Re: Soviet Aircraft

From:         weiss@turing.SEAS.UCLA.EDU (Michael Weiss)
Organization: SEASnet, University of California, Los Angeles
Date:         09 Apr 93 15:03:14 PDT
References:   1
Followups:    1 2 3
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In article <airliners.1993.326@ohareChicago.COM> libove@libove.alf.dec.com (Jay Vassos-Libove) writes:
>What are the pros and cons of putting engines in pairs like
>this on the tail, versus putting them under the wing (as on
>the 747)?

I had seen pictures of this aircraft before.  Strange appearence, eh?

I see two major cons:

1)  The deep stall problem of the high T-tail (the same as in the DC-9 and 727)
2)  Lack of double-redundancy in the engine pylons

Let me elaborate on #2 (since we have discussed to death #1).  On the 747, if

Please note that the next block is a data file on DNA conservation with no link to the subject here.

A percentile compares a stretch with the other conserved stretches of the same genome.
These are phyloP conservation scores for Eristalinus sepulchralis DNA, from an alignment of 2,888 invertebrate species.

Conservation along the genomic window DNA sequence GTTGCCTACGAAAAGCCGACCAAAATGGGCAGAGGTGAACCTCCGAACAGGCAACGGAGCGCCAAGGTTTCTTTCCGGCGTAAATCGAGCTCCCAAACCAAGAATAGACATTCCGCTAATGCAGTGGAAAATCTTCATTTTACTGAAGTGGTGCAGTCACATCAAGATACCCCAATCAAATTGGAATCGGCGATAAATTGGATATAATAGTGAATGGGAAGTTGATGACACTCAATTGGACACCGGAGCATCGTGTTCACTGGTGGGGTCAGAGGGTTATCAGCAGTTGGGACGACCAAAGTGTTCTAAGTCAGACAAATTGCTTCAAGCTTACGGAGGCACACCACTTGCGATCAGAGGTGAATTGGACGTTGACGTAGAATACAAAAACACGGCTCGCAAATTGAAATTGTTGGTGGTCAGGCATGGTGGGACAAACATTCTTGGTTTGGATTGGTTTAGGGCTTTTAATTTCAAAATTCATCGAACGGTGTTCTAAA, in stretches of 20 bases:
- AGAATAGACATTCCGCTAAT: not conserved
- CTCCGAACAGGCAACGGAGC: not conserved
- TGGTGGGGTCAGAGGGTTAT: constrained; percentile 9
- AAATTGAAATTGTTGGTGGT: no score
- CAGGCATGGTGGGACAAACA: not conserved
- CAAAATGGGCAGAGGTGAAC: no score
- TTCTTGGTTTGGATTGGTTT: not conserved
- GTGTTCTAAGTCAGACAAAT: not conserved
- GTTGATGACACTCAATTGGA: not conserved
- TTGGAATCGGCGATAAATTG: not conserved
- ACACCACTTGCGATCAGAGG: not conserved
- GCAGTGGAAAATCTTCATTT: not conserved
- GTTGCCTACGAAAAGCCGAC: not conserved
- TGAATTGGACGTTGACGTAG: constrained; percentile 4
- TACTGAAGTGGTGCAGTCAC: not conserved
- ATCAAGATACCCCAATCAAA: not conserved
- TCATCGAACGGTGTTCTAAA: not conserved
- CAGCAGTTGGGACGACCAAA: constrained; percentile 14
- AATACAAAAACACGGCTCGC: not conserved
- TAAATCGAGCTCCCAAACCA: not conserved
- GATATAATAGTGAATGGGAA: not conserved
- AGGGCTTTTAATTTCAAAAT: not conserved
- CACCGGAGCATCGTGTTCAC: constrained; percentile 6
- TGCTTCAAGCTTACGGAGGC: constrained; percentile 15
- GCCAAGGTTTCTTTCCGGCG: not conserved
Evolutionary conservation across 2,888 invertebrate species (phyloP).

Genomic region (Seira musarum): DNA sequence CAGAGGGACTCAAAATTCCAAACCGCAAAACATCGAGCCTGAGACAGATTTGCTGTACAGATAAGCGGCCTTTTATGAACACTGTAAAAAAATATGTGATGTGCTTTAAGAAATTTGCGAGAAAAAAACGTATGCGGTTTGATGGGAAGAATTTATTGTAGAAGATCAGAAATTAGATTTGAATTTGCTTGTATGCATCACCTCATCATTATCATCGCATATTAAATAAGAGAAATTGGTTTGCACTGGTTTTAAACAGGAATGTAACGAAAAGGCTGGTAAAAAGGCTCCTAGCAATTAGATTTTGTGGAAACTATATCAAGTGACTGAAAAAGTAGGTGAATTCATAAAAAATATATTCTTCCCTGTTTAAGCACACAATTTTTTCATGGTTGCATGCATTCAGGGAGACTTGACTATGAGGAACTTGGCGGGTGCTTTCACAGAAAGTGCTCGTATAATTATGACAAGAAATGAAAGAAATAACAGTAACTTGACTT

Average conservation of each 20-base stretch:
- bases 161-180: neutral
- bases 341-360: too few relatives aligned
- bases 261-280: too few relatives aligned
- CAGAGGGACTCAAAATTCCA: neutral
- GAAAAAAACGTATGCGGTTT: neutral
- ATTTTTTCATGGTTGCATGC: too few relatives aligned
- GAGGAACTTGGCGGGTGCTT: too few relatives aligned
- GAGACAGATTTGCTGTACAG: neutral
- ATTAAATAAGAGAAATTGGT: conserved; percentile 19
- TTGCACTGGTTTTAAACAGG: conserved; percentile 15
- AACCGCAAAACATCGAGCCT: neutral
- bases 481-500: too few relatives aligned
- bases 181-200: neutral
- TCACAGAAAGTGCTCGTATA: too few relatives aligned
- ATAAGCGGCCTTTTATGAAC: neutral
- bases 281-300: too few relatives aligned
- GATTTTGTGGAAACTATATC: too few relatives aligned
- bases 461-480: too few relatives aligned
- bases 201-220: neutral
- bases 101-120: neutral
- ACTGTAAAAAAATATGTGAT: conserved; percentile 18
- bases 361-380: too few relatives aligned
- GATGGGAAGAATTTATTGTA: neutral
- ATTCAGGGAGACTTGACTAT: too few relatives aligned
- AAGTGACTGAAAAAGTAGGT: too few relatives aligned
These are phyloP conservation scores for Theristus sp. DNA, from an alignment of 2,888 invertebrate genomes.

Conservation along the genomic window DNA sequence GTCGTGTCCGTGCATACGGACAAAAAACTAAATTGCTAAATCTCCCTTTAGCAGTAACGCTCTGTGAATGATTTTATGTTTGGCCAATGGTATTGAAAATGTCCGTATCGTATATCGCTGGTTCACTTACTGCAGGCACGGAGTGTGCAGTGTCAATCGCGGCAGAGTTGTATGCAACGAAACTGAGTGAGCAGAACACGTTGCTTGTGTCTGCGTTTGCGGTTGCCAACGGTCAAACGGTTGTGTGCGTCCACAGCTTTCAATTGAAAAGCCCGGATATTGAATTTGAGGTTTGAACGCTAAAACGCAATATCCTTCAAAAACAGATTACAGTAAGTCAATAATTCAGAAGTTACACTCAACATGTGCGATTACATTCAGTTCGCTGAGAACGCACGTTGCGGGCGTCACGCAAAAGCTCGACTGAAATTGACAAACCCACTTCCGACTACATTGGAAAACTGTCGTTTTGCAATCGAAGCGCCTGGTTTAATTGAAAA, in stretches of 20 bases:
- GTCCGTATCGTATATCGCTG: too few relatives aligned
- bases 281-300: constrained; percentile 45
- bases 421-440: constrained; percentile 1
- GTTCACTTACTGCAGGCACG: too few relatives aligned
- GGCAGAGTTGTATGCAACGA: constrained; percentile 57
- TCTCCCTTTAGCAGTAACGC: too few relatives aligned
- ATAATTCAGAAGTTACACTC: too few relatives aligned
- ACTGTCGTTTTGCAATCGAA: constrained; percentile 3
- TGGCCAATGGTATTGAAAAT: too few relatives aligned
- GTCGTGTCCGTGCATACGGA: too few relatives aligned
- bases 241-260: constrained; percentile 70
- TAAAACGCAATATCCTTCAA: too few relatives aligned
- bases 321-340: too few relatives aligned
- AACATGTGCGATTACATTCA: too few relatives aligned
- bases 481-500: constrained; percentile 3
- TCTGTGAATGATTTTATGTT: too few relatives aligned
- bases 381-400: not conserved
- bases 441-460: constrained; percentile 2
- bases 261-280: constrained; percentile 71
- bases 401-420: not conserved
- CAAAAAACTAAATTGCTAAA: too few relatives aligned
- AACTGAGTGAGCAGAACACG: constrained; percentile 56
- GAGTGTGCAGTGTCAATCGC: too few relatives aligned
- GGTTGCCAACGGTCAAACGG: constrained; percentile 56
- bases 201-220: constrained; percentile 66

an engine pylon fails, you lose one engine.  If the pylon attaching an engine
to the fuselage fails on the Il-62, you lose TWO engines.  Continuing on this
theme, damage to the controls running through the pylon would behave the same.
In that case, it's much like the problem with the DC-10's hydraulic system,
where something that would damage one system would likely damage all systems
simply due to proximity.

I can't see too many pros, aside from the one that led designers to put the
engines on the tail in the first place, namely noise.  You can keep the rest of
the airplane quieter by concentrating the noise to the rear.  Nonetheless, the
advantage was not sufficient to keep the design for the 737, so I'm inclined to
believe that switching to turbofans (especially high-bypass turbofans) reduces
noise to the point that it's just not a big deal to have the engines on the
wings.
-- 
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-   Weiss   izzydp5@oac.ucla.edu  |   University of California, Los Angeles   -
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